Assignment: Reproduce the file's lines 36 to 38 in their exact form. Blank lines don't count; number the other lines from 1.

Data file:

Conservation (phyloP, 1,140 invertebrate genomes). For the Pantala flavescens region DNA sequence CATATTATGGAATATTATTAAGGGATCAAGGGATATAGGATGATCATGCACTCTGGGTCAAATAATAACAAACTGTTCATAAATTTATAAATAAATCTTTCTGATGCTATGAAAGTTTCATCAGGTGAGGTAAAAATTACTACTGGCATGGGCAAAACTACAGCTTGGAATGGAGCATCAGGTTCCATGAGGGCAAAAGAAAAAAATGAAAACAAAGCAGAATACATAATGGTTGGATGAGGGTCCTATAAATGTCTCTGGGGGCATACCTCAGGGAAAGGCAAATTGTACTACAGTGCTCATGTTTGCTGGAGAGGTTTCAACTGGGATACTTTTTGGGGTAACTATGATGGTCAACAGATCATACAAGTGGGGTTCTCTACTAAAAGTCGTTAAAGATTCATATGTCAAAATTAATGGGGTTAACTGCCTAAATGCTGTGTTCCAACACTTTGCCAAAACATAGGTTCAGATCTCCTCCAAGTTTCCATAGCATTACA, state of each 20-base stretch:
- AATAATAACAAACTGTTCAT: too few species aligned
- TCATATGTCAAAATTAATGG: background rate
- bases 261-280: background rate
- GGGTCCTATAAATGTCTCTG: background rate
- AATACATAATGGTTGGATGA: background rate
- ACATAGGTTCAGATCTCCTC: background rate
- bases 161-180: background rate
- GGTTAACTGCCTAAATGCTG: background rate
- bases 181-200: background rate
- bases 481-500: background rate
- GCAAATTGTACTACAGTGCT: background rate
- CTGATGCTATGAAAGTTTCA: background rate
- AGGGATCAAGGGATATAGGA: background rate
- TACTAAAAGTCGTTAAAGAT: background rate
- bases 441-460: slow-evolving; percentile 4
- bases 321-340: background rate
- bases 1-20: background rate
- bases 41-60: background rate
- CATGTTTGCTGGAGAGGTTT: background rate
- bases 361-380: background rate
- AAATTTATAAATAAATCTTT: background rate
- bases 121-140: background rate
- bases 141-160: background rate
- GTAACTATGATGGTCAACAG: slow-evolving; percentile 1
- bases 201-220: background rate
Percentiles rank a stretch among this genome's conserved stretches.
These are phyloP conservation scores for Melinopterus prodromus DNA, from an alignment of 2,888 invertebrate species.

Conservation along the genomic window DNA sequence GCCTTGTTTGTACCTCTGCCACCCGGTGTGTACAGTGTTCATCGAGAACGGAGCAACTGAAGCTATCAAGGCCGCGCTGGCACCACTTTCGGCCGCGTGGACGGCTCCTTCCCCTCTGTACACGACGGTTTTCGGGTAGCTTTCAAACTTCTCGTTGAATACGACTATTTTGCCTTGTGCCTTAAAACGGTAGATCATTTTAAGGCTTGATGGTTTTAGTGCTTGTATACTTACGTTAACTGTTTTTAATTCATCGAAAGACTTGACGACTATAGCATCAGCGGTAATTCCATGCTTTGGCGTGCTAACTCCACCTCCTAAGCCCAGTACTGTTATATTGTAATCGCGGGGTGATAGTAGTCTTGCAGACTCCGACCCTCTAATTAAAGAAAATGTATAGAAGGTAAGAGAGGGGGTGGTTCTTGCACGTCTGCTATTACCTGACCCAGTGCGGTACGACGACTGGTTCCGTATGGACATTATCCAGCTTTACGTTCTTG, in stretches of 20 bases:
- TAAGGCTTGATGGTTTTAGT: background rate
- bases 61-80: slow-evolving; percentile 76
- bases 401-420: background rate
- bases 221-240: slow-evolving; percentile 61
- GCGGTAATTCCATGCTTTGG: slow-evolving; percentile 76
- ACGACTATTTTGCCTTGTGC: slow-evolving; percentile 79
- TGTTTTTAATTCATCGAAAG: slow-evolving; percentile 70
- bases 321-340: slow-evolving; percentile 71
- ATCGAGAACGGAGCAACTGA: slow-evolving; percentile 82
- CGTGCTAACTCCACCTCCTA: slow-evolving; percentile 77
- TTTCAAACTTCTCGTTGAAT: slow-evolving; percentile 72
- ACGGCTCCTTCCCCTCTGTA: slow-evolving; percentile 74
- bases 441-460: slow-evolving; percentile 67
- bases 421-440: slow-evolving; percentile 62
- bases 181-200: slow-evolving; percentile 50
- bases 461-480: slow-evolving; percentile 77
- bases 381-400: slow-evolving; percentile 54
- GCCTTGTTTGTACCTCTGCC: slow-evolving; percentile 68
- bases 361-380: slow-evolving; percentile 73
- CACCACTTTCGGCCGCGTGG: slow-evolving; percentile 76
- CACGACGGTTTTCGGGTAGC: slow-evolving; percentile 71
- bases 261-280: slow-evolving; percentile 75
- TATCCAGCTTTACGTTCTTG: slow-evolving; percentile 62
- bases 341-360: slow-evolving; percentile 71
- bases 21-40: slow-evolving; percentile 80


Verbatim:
- TGTTTTTAATTCATCGAAAG: slow-evolving; percentile 70
- bases 321-340: slow-evolving; percentile 71
- ATCGAGAACGGAGCAACTGA: slow-evolving; percentile 82